• EN 1991-1-1: Actions on Structures - General Actions
• EN 1991-1-7: Actions on Structures - Accidental Actions
• EN 1991-2: Actions on Structures - Traffic Loads on Bridges
• EN 1992-1-1: Design of Concrete Structures - General Rules
• EN 1992-2: Design of Concrete Structures - Bridges
• EN 1993-5: Design of Steel Structures - Piling
• EN 1997-1: Geotechnical Design - General Rules
• EN 1998-2: Design of Structures for Earthquake Resistance - Bridges
• EN 1998-5: Design of Structures for Earthquake Resistance - Geotechnical
• Each document is accompanied by a National Annex
• BS 5400: Part 2: Specification for Loads
• BS 5400: Part 4: Code of Practice for the Design of Concrete Bridges
• BS 8002: Code of Practice for Earth Retaining Structures
• BS 8006: Strengthened/Reinforced Soils and Other Fills
• BS 8500: Concrete - Complementary British Standard to BS EN 206-1
• BS 8666: Specification for scheduling, dimensioning, bending and cutting of
steel reinforcement for concrete
Design Manual for Roads and Bridges
• BD30: Backfilled Retaining Walls and Bridge Abutments
• BD37: Loads for Highway Bridges
• BA41: The Design and Appearance of Bridges
• BD42: Design of Embedded Retaining Walls and Bridge Abutments
• BD57 and BA57: Design for Durability
• BD68: Crib Retaining Walls
• BD70: Strengthened/Reinforced Soils and Other Fills for Retaining Walls
and Bridge Abutments
• CIRIA Report C660 - Early-age thermal crack control in concrete.
Wing walls are essentially retaining walls adjacent to the abutment. The walls can be independent or integral with the abutment wall.
Providing the bridge skew angle is small (less than 20°), and the cutting/embankment slopes are reasonably steep (about 1 in 2), then the wing wall cantilevering from the abutment wall is likely to give the most economical solution.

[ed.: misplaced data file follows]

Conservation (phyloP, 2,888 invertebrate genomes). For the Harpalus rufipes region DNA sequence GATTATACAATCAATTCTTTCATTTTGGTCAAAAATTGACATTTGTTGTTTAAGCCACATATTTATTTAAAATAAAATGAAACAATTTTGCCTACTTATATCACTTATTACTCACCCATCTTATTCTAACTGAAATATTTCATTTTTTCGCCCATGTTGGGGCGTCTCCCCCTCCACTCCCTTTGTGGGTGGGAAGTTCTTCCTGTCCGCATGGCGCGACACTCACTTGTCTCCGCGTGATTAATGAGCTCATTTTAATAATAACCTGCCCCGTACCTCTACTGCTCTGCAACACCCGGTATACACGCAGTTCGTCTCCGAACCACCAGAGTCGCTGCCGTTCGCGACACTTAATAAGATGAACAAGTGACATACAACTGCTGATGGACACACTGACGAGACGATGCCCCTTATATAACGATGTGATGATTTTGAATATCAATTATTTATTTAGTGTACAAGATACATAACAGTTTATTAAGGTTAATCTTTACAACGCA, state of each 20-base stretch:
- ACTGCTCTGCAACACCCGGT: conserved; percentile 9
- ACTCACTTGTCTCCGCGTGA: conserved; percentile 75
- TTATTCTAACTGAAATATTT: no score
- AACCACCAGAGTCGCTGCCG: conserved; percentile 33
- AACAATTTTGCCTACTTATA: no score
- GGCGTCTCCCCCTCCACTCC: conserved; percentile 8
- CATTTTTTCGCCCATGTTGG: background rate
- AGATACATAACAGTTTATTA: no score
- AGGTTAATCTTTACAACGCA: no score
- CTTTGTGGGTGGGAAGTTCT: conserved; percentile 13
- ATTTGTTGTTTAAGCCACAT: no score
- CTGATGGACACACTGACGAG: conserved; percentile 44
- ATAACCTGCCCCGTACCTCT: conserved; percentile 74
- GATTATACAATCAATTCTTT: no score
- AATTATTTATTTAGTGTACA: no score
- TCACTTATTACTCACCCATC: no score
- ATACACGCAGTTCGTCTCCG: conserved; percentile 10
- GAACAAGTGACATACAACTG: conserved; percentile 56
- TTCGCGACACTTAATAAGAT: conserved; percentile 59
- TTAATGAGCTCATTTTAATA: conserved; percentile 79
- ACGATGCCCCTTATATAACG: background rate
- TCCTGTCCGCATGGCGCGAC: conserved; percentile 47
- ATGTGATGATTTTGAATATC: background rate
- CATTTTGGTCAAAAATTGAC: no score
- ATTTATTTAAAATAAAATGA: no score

Splayed wing walls can provide even
more of an economy in material
costs but the detailing and fixing
of the steel reinforcement is more
complicated than the conventional wall.
Loads effects to be considered on the rear of the wall are:
- Earth pressures from the backfill material.
- Surcharge from live loading or compacting plant.
- Hydraulic loads from saturated soil conditions.
The stability of the wall is generally designed to resist 'active' earth pressures (Ka); whilst the structural elements are designed to resist 'at rest' earth pressures (Ko). The concept is that 'at rest' pressures are developed initially and the structural elements should be designed to accommodate these loads without failure. The loads will however reduce to 'active' pressure when the wall moves, either by rotating or sliding. Consequently the wall will stabilise if it moves under 'at rest' pressures providing it is designed to resist 'active' earth pressures.
Geometry for splayed wing walls
Plan on Wing Wall
X = slope to road under bridge
Y = slope from road over bridge
L = length of sloping wall
K = length of horizontal wall
V = verge width to end of wall
L1 = level at bottom of embankment
L2 = level at back of verge on road over bridge
Lw = ground level at end of wall
θ = angle of wall to road under bridge
φ = skew angle ( -ve if < 90°)
Lw = L1 + 1/x [(L+K)Sinθ]
Lw = L2 - [(L+K) Cosθ + (L+K) SinθTanφ - V/Cosφ ] Cosφ / Y
L + K = [ X Y (L2 - L1) + V X ] / [ X Cos (θ - φ ) + Y Sinθ] ..................eqn.(1)
For minimum length of wall dL/dθ = 0
ie. Tanθ = Tanφ + Y / X Cosφ
For known lengths of wall (L+K) two values of θ can be obtained from eqn.(1).
From eqn.(1) -(A+B)Tan2(θ/2) + 2(C+Y)Tan(θ/2) + (B-A) = 0
Where A = [XY(L2 - L1) + VX] / [L + K] , B = X Cosφ , and C = X Sinφ
Minimum Lengths :-
N/E Wall : L+K = 10.437 @ θ = 50.25°
S/E Wall : L+K = 15.889 @ θ = 31.5°
S/W Wall : L+K = 9.996 @ θ = 54.37°